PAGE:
Correlative light-electron microscopy

Structural & Morphology Characterization (Electron and ion beam technologies)

The Correlative Light and Electron Microscopy technique (CLEM) is a powerful approach that enables comprehensive investigations by combining optical microscopy,  – using fluorochromes for biomolecule localization – and transmission electron microscopy (TEM), which provides high-resolution images at the nanoscale. This allows for the correlation of data obtained from both methods, enhancing our comprehension of cellular processes. It enables the association of functional information with the specific structures in which these processes take place.

The Correlative Light and Electron Microscopy technique (CLEM) offers a comprehensive approach to studying biological specimens. It integrates fluorescence microscopy, using specific fluorochromes for biomolecule localization, with transmission electron microscopy (TEM), which provides high-resolution images at the nanoscale. This integration enables a deep understanding of cellular processes by associating functional information with ultrastructural data.

Fluorescence microscopy allows the simultaneous localization of multiple molecules, compartments, organelles, intracellular structures, as well as bacteria, viruses, and parasites, using specific fluorescent markers. Researchers can employ multiple fluorescent markers concurrently, typically between 4 to 5, facilitating informative, macro-level studies with a broader perspective. This versatility extends to various sample types, including live cells, fresh tissue specimens, and chemically fixed samples, all while preserving their fluorescence properties.


Achieving precise correlation of the same sample in Light and Electron Microscopy (CLEM) encompasses various methods which depend on the sample, the research goals and available technologies. Sample types can range from tissues, organs, cell cultures to cellular pellets, or subcellular fraction pellets, etc. Depending on the study, samples may be fresh, live, or chemically fixed. To ensure accurate localization between optical and electron microscopy, various localization techniques are utilized. These methods include growing cells on gridded coverslips with coordinates, fiducial-based localization, micropatterning, photo-oxidation, etc.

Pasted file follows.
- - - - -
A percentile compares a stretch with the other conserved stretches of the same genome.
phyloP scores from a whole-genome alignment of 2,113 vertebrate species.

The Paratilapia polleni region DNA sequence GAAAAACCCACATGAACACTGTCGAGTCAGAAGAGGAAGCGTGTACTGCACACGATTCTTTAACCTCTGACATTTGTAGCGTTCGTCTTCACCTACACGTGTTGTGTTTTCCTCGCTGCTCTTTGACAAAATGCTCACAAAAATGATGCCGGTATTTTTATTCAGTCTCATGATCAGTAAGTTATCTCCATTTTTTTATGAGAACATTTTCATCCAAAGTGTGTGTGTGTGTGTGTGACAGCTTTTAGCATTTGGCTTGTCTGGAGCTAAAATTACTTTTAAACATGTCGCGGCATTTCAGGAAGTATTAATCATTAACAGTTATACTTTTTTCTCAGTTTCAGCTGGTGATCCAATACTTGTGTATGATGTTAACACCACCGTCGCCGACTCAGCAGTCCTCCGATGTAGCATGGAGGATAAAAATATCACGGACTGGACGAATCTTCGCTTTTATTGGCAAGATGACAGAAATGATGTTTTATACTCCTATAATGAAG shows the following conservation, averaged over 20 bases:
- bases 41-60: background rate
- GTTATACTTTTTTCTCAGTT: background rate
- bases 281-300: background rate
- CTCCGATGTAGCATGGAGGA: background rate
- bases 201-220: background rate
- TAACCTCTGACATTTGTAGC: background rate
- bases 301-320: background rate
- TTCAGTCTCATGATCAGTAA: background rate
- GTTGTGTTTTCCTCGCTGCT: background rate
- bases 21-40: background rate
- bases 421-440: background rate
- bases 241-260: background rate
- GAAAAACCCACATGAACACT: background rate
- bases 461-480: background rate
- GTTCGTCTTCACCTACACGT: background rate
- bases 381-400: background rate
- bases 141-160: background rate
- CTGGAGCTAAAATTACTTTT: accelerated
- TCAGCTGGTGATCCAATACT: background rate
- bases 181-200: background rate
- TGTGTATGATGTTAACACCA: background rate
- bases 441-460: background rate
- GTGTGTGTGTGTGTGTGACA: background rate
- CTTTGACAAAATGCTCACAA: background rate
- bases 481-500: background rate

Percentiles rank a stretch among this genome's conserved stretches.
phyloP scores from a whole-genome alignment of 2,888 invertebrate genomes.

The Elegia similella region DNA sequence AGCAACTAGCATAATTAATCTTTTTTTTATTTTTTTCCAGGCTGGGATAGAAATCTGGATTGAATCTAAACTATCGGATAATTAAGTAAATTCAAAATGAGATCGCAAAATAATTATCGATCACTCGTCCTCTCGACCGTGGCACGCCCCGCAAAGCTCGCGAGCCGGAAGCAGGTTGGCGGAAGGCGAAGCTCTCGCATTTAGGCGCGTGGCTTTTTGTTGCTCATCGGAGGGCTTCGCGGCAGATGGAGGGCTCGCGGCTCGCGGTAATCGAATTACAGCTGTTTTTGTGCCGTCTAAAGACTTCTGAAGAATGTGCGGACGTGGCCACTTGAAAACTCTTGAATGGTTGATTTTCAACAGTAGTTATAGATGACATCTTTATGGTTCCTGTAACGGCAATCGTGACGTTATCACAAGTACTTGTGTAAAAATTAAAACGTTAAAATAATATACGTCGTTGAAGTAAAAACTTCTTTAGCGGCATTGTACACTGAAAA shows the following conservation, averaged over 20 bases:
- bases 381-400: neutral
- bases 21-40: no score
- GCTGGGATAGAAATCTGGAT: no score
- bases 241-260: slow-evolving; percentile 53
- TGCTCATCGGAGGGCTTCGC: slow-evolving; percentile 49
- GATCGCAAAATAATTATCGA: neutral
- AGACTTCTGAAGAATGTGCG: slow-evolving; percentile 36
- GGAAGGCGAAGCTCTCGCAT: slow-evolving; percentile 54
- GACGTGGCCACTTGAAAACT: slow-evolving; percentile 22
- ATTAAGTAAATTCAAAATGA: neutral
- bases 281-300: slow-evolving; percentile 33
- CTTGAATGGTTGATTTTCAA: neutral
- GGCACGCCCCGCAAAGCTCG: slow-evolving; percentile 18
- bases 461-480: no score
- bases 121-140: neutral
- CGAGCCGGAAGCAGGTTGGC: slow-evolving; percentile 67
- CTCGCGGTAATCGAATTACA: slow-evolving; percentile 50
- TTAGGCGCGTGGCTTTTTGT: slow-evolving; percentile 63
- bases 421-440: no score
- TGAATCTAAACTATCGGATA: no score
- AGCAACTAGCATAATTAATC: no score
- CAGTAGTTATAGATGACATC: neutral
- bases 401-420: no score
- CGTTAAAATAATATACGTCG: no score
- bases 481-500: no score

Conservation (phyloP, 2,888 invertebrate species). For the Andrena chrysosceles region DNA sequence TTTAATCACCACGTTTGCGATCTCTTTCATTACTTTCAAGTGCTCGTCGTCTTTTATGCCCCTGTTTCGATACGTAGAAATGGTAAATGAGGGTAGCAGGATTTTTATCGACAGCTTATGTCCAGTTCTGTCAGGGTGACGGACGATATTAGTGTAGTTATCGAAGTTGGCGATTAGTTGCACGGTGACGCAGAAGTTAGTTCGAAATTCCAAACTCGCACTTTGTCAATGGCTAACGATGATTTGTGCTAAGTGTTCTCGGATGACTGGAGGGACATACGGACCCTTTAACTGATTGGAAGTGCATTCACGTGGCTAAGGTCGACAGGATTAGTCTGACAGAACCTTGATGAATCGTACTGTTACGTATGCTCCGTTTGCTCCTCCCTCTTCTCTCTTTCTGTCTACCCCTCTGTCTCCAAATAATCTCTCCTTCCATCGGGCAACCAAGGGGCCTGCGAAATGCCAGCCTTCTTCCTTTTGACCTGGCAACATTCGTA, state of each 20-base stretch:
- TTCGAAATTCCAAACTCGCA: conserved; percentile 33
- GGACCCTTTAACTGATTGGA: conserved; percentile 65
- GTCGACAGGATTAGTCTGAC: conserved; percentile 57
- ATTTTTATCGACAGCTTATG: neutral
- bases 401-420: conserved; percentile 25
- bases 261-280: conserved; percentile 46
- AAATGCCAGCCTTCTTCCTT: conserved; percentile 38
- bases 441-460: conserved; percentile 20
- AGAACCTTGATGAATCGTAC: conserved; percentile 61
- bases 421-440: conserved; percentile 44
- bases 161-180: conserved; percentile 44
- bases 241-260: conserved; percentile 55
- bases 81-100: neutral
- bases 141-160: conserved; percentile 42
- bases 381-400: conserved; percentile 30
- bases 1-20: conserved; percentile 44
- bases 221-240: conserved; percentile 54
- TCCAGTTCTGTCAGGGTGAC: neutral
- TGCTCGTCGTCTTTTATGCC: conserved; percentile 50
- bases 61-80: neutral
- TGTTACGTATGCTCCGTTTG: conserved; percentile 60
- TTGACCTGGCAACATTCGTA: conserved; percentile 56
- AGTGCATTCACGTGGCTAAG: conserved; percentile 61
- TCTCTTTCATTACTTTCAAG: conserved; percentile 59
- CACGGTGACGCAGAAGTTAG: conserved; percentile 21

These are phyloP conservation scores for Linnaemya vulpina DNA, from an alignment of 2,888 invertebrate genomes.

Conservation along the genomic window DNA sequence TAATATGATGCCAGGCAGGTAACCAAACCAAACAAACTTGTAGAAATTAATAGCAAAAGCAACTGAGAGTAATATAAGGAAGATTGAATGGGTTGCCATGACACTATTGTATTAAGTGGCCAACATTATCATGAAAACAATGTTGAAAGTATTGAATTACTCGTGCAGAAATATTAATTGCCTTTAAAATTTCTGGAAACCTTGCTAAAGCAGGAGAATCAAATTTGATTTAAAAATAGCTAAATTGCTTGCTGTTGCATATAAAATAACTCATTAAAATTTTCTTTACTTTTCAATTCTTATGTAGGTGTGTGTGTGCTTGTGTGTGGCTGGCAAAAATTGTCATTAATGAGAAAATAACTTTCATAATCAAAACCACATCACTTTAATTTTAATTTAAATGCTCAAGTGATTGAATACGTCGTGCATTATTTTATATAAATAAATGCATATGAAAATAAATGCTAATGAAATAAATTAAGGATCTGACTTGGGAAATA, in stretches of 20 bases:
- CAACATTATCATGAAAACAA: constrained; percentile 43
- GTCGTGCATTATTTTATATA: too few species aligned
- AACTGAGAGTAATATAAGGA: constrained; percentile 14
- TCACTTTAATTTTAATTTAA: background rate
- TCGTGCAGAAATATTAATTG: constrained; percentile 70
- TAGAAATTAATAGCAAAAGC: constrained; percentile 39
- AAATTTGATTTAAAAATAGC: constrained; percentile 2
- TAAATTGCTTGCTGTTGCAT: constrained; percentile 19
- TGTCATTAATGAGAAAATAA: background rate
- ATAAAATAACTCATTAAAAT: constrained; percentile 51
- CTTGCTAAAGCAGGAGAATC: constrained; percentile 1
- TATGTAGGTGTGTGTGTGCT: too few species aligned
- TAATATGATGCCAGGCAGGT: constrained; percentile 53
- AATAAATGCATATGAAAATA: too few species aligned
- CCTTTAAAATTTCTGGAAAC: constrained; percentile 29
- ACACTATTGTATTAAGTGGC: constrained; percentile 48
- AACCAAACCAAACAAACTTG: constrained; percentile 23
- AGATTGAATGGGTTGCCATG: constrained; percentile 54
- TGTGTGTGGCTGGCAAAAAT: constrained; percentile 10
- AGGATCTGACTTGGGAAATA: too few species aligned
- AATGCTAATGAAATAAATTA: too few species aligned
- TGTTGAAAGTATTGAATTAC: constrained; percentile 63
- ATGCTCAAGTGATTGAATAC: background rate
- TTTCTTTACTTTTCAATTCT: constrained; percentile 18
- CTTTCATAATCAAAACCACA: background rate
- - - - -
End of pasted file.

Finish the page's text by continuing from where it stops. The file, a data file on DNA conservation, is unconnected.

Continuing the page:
High-quality preparation methods used in electron microscopy allow the preservation of high-resolution structural information in cells. Depending on the goal of the study, CLEM can be applied to chemically fixed samples processed at room temperature, to cryo-sections of samples prepared according to Tokuyasu´s method or to samples processed by cryo-fixation and freeze substitution, being the latter the one that preserves the sample in a closest-to-native state. The subsequent physical sectioning of the sample in widths ranging from 50 to 300 nm produces much higher z-resolution data than can be obtained with confocal light microscopy of thick specimens and as the sections are thinner than the depth-of-field of the high-resolution objectives all structures can be imaged in focus. Therefore, the sample preparation is first observed in the fluorescent microscope which allows the detection of fluorescent particles smaller than the optical resolution. Afterwards, in the electron microscope, the same cell is located with the help of different landmarks (patterned grids, fiducial markers, sample profiles…), imaged (pictures or electron tomographic series that need to be afterwards computerised in a 3D electron tomogram) so the fluorescent label can be assigned to a defined subcellular structure. The correlation of both results led to an easy orientation in the sample, wide-field evaluation of labelled cells and high-resolution identification of the labelled structure improving the understanding of cellular processes, relating functional expression with the structures where it occurs.

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